Much has been made of Milwaukee-based Enabler ever since they burst onto the hardcore scene in 2012 with All Hail the Void. Mingling thrash technicality with a convincing hardcore stomp, while featuring Adam Hurley of Fall Out Boy behind the kit helped propel the trio to the forefront of young hardcore acts who were taking the scene by storm. Yet, while the debut LP offered audiences a glimpse at the potential for greatness the band brings to the table, self-indulgent noodling and an unfocused approach to composition revealed a band still searching for a secure foothold in extreme music. After releasing a number of EPs, enlisting Adam Steigerwalt (The Ox King, Ringworm) to replace Hurley, performing at New England Metal and Hardcore Festival and Maryland Deathfest XII, as well as announcing a subsequent tour alongside EYEHATEGOD and Ringworm, Enabler seem poised to make good on the critical-hype with their second full-length, 2014’s La Fin Absolue Du Monde.
Album-opener “Close My Eyes” establishes a brisk pace within surprisingly traditional d-beat punk conventions. This, however, exudes a misleading impression of dramatically leaner songwriting; despite short run-times, much is packed into LFADM’s thirty-six minutes, and many of the songs fluctuate between generic extremes. “Information Overload” deftly exercises frantic, modern hardcore before losing much of its energy to an over-emphasized breakdown. Likewise, the toothy hardcore of “Felony” is bookended by a reverberating introduction and a moody, fading intensity that verges on melodrama. A general sense of songwriting-immaturity is evident throughout La Fin Absolue Du Monde, and is most evident on tracks “Balance of Terror” and “Linear Existence” – the former featuring buried-to-the-point-of-incomprehension singing provided by bassist Amanda Daniels, the latter recalling metalcore of the mid-2000s unfitting of a band so widely regarded as part of the vanguard of extreme musicianship. What is perhaps most disappointing about La Fin Absolue Du Monde is not that the album is generally underwhelming, but that there are songs of pure brilliance that allude to a profound yet untapped potential for angst and catharsis. The aforementioned “Close My Eyes” serves as an adept practice of d-beat punk aesthetics worthy of praise from fans of Tragedy and Disfear. However the best moments on LFADM come during “The Exiles” and “Prey” which encapsulate the breakneck ferocity of metal with a bludgeoning heaviness of jaded hardcore. “Prey” specifically shines through as album-MVP because of the band’s cohesion during the song’s execution: drums, guitar, bass, vocals and lyrics all sync to terrifying effect, conveying a tone of literal predation. A glaring lack of more songs like these ultimately dampens the overall impact of Enabler’s efforts.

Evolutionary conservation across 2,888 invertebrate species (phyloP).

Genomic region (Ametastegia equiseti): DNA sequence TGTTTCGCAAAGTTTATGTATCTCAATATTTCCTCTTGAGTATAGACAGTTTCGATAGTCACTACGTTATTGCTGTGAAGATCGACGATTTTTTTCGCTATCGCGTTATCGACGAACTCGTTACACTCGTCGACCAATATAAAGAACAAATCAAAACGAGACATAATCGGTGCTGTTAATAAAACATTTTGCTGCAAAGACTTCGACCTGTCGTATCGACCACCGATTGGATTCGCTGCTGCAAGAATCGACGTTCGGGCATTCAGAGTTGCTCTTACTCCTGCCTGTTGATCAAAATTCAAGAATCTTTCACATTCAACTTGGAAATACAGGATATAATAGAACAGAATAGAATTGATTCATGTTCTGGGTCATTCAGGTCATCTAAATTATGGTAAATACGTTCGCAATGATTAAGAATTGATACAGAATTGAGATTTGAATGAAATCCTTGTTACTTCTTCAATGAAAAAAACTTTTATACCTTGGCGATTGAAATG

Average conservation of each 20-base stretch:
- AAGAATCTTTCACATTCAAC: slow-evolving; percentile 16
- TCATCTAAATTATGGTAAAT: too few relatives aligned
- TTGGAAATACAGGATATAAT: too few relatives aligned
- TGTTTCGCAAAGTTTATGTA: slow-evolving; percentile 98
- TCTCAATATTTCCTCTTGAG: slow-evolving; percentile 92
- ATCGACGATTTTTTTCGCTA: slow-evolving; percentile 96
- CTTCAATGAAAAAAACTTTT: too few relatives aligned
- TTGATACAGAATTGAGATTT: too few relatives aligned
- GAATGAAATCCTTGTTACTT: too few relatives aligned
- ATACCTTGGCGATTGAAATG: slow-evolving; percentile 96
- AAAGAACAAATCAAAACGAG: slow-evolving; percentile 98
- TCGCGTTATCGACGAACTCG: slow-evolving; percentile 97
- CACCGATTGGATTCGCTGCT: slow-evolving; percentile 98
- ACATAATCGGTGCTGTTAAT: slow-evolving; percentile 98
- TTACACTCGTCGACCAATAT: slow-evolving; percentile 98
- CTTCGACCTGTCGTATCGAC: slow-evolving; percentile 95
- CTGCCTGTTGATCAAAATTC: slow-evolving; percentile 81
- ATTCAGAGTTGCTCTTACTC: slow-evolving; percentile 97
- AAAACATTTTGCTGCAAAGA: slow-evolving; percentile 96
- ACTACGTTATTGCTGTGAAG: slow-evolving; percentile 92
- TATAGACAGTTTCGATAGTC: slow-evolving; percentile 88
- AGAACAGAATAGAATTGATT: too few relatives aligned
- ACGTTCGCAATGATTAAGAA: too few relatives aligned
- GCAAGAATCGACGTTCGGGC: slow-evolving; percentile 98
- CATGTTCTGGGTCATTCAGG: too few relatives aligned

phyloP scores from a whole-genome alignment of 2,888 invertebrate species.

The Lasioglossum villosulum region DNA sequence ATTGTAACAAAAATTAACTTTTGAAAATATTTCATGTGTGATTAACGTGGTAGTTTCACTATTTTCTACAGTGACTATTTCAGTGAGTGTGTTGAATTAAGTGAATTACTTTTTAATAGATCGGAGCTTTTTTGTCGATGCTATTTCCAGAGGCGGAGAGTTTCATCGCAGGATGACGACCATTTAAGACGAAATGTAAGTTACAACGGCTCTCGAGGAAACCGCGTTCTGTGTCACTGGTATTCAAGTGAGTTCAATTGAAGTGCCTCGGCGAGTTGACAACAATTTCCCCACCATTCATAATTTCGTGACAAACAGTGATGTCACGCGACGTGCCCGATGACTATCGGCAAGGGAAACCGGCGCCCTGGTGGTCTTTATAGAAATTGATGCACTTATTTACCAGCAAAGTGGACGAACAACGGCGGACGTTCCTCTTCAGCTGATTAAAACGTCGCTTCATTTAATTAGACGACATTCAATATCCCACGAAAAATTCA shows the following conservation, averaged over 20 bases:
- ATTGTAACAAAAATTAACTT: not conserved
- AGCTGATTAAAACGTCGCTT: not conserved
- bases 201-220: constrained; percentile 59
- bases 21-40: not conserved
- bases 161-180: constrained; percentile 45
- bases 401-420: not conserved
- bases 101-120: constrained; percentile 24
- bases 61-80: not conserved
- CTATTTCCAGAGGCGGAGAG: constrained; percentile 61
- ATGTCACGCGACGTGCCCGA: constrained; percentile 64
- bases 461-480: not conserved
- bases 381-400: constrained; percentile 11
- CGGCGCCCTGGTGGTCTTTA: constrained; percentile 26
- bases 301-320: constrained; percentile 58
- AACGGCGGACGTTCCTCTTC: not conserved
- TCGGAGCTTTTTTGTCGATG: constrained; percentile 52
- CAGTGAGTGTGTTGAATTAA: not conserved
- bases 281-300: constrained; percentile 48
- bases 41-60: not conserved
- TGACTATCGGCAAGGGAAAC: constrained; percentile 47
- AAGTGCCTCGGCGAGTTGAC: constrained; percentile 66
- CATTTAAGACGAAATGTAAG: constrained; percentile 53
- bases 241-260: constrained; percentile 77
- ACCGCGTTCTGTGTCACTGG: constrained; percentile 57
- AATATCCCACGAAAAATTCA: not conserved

Audiences should not take my criticism of Enabler’s latest album or of their catalog overall as grounds to dismiss the group entirely. In fact, I applaud Enabler for largely acting as a gateway band by which fresh audiences are being exposed to edgier metallic subgenres. Furthermore, the individual members of the band can undeniably crush their respective instruments with the acuity of long-seasoned pros. What remains to be seen is whether or not Enabler can trim the edges of their current songwriting process and craft focused, convincing songs that deftly walk the thin lines between their multifarious influences. La Fin Absolue Du Monde, for all the hype surrounding it and its ultimate short-comings, is a step in the right direction, however small it may be.